We once again emphasize that Pandora is a stock for patient investors who are willing and able to hold it for at least several years.
Helix expresses an equally as rational view on Sirius XM's prospects:
The first (initiative) is Sirius XM's mobile streaming service, which will cost users an additional $3 per month. The revamped service will include personalized music in the style of Pandora ... Sirius XM recently instituted a 12% rate increase, and one of the side effects of that is a projected rise in churn, from 1.9% to 2.1%. To counter this effect, Sirius XM is revamping its streaming service, in order to derive incremental revenue increased from its existing subscriber base. Stealing users from Pandora is not the goal of this service.
Sirius XM is also working to strengthen its presence in the automotive industry, arguably the most important aspect of Sirius XM's business at the present moment. Sirius XM says that 67% of new cars come pre-installed with its radios, up from 62% a year ago.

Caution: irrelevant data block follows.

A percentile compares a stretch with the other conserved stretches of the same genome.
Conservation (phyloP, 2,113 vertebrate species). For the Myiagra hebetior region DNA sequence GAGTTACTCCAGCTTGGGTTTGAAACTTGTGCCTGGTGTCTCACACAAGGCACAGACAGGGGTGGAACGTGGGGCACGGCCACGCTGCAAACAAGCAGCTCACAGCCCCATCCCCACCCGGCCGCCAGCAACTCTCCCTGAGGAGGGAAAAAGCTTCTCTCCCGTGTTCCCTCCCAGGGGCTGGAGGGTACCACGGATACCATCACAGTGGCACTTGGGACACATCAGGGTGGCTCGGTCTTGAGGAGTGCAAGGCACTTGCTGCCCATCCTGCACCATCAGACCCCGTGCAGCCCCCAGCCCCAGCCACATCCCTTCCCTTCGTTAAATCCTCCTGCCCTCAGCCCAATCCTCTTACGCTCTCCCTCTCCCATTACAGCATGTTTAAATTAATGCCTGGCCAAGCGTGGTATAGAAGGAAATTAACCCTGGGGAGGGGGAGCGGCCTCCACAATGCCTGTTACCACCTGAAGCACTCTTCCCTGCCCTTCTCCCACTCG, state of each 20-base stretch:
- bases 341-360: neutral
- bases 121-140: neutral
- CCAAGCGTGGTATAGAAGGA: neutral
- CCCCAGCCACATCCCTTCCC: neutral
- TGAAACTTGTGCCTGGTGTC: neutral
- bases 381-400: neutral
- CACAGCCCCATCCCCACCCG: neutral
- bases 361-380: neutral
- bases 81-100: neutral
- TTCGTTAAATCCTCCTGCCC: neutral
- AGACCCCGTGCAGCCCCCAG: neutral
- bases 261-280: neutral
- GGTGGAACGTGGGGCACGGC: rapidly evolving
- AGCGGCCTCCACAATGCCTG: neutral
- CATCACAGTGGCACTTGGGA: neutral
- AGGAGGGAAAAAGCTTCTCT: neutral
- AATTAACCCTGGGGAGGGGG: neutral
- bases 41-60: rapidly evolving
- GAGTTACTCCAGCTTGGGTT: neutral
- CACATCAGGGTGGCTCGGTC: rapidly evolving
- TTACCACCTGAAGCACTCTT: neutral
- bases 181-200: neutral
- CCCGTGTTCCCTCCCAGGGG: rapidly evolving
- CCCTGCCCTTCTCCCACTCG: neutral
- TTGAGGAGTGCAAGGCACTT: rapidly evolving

The company is also making inroads in the used car market. Currently, the company has partnerships with over 4,000 used car dealerships across the country, and this business should grow in the years to come.
Many people see Pandora and Sirius XM as competitors, and believe that one must fail in order for the other to succeed. We do not see it that way.
I could not agree more. When I make Pandora to Sirius XM comparisons, I do not, generally, do it under the assumption that the former will drive the latter out of business. Rather, I compare the two to illustrate my perceived differences between the two companies. I see Pandora as a new media/tech/Internet player innovating to a future it helps shape. Meanwhile, Mel Karmazin appears, in my eyes, to be running Sirius XM like an old school radio company.